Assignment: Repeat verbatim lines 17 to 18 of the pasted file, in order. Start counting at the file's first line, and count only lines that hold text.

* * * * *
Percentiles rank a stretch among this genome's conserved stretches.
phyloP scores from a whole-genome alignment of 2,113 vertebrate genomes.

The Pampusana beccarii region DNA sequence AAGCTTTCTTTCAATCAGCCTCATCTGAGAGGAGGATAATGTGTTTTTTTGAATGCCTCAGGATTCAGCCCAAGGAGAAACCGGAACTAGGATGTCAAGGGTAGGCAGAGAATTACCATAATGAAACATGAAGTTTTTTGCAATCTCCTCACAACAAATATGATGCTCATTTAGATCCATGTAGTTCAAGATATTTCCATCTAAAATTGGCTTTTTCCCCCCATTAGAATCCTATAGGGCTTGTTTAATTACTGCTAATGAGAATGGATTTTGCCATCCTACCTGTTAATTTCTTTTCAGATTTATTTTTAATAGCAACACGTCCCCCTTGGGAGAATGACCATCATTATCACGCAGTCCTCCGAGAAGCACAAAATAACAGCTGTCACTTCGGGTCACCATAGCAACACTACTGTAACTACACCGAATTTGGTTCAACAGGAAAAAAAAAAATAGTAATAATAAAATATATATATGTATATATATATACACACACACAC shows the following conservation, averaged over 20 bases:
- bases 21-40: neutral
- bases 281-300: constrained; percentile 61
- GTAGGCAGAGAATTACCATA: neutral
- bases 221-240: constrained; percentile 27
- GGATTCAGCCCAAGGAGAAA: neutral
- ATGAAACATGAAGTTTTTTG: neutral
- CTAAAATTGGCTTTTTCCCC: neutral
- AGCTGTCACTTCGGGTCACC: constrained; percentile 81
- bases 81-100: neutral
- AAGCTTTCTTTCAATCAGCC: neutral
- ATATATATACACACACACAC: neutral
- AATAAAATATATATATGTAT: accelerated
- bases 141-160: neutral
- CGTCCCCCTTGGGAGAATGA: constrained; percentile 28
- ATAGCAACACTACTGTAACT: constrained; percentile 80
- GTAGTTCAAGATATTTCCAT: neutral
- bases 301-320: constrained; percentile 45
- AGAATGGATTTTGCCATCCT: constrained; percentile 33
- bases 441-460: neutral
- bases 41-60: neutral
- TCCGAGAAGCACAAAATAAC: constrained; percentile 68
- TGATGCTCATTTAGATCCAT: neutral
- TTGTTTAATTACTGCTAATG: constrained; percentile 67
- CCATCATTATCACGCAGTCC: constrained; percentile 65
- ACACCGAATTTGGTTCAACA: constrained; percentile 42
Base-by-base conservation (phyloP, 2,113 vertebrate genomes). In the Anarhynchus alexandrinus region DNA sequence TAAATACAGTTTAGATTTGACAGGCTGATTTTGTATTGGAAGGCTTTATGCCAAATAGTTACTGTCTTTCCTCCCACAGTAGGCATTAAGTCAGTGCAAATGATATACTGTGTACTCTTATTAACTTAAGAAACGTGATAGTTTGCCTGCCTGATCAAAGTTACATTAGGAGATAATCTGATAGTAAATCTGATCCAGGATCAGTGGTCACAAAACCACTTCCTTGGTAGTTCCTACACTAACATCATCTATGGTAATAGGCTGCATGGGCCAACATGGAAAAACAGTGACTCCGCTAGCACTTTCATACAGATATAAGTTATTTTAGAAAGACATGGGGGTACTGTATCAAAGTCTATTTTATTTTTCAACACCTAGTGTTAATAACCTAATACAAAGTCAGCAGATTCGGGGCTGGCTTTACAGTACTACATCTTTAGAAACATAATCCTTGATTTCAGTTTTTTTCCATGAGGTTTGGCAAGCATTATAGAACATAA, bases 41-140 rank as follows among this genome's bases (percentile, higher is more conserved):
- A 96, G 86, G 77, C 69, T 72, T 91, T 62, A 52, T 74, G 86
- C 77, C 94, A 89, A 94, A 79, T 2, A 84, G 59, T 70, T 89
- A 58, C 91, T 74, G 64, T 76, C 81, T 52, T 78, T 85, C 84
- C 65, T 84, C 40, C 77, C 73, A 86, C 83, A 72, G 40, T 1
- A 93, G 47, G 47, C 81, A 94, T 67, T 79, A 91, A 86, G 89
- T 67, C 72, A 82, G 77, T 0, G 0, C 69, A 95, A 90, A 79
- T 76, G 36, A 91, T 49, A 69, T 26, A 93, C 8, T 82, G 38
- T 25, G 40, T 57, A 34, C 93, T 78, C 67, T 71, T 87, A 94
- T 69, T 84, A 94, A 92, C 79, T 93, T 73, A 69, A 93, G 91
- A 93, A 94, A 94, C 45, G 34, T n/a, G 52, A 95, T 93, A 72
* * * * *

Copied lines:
- CGTCCCCCTTGGGAGAATGA: constrained; percentile 28
- ATAGCAACACTACTGTAACT: constrained; percentile 80